I’ve been attempting to read Char Booth’s book Reflective Teaching, Effective Learning but have gotten distracted by the umpteen deadlines in the past two weeks. Since my not so great workshop on Tuesday, the theme of the week has been instruction. So I’m diving back in and completing the targets for the introduction.
While reading this book, I will:
- challenge myself to try two new instructional strategies.
- explore ideas around active learning exercises.
- discover useful strategies for engaging students/staff/faculty across multiple skill levels (differentiated instruction)
To reach these goals, I will develop my skills in the following specific areas:
- developing relevant and specific learning objectives for data literacy instruction
- creating focused and relevant discussion questions to engage students/staff/faculty
- incorporating metacognitive skill development into each data literacy instructional session or workshop
These goals and objectives will result in the following learner changes (…ummm, honestly I don’t know. It’s hard for me to imagine exactly how these things will impact learners at this point. I guess I would like for…)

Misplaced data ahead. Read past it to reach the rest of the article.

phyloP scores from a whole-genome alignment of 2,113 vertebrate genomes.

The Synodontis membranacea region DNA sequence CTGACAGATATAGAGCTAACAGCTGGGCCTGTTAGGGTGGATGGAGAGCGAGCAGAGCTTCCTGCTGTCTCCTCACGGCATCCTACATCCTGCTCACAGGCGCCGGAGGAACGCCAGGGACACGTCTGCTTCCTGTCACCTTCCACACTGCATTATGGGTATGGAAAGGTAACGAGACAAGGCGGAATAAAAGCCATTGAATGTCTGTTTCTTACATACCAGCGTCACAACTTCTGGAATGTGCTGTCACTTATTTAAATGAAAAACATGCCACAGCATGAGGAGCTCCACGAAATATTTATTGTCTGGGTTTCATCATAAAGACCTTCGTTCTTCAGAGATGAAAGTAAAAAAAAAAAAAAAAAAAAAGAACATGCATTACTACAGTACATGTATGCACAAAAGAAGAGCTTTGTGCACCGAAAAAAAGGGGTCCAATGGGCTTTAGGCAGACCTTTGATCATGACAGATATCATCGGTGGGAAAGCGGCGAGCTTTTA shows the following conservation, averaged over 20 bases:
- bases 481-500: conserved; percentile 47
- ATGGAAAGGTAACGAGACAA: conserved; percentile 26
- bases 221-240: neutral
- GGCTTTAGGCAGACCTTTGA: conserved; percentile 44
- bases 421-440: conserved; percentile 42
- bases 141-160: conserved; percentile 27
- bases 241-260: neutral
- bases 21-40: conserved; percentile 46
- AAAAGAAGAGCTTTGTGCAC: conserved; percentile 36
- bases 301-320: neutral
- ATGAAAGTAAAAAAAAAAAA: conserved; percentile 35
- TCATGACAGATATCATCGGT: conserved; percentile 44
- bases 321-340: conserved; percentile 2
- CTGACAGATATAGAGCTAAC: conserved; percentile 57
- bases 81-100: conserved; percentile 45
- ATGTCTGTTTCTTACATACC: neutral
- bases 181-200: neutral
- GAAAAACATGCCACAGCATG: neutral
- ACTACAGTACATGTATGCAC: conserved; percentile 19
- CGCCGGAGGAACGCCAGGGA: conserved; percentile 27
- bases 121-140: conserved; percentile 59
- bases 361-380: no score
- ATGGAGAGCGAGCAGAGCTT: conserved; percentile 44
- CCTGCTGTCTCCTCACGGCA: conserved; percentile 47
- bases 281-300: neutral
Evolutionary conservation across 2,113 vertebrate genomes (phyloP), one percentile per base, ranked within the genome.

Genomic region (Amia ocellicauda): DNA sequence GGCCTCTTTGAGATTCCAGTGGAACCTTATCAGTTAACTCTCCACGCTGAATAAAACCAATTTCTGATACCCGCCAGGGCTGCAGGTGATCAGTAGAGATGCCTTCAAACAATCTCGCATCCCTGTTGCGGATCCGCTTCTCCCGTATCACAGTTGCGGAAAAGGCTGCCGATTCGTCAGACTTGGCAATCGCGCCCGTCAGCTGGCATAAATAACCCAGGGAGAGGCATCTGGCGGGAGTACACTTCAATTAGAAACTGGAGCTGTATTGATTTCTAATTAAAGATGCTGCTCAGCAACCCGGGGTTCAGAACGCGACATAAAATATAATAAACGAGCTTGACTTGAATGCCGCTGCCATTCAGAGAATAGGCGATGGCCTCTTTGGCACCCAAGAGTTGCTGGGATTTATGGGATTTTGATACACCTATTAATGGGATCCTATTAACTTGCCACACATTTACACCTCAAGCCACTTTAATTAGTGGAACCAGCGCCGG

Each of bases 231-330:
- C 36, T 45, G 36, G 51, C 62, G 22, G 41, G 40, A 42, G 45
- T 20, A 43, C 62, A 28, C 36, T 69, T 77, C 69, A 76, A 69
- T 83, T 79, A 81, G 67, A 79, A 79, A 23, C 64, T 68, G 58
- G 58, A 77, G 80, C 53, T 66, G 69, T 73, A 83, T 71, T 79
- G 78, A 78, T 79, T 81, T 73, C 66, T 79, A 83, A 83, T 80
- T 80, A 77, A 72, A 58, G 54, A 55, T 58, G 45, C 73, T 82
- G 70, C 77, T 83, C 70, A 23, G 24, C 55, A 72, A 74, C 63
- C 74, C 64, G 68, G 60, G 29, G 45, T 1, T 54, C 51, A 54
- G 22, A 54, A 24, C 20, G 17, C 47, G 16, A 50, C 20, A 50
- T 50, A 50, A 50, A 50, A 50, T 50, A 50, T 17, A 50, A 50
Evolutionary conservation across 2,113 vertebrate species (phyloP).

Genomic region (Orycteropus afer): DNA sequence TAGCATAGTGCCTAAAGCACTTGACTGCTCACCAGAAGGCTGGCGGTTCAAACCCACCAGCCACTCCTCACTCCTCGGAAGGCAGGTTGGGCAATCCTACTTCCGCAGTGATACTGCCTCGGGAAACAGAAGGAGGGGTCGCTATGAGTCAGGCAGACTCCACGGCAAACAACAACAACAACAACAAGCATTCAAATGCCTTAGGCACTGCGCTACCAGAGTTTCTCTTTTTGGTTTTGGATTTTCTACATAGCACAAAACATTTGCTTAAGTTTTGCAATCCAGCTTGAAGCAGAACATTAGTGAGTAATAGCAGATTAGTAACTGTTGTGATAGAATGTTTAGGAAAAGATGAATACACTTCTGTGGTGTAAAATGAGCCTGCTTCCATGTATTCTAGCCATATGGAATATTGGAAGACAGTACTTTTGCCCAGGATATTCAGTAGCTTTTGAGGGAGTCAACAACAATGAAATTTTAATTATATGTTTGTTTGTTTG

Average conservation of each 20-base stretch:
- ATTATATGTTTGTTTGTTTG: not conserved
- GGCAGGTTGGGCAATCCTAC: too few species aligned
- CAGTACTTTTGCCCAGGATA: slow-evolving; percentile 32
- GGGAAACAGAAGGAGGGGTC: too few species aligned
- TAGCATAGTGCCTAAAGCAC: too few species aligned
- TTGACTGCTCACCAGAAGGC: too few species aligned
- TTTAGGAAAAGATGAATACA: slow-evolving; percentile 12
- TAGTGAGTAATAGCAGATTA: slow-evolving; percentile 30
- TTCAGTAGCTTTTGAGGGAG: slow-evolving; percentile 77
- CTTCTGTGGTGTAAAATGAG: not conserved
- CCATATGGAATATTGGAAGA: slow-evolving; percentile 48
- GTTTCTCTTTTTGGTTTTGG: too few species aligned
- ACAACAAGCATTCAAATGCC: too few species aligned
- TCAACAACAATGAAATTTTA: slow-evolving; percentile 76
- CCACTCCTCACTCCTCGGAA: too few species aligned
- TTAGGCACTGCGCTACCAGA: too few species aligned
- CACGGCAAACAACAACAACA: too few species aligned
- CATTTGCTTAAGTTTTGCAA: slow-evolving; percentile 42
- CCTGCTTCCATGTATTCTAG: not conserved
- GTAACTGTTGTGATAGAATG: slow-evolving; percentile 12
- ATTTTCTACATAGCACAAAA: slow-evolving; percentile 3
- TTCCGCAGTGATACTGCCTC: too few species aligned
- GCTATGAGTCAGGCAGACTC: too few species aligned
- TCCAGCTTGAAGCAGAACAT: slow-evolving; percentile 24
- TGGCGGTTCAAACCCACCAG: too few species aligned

- students/staff/faculty with various levels of research experience to be engaged throughout the session;
- the more experienced researchers to support the less experienced researchers; and
- the students/staff/faculty to have the ability to implement strategies covered during the session within the context of their own research.
I am really liking the user-friendly breakdown of instructional literacy into reflective practice, educational theory, teaching technologies, and instructional design. What I often struggle with is taking those concepts, ideas, and strategies and applying them during my instruction. Until my sophmore year of college, I had terrible stage-fright and tended to lose my voice entirely when forced to speak in public. I broke through that fear when I taught ballroom dance. Teaching group classes and co-hosting weekly social dances helped me develop public speaking skills. A lot of the skills I learned then apply to public speaking and classroom instruction, but I have some habits that don’t translate so well. Now seems like an opportune time to replace those old standbys with more effective ways to engage in a classroom setting.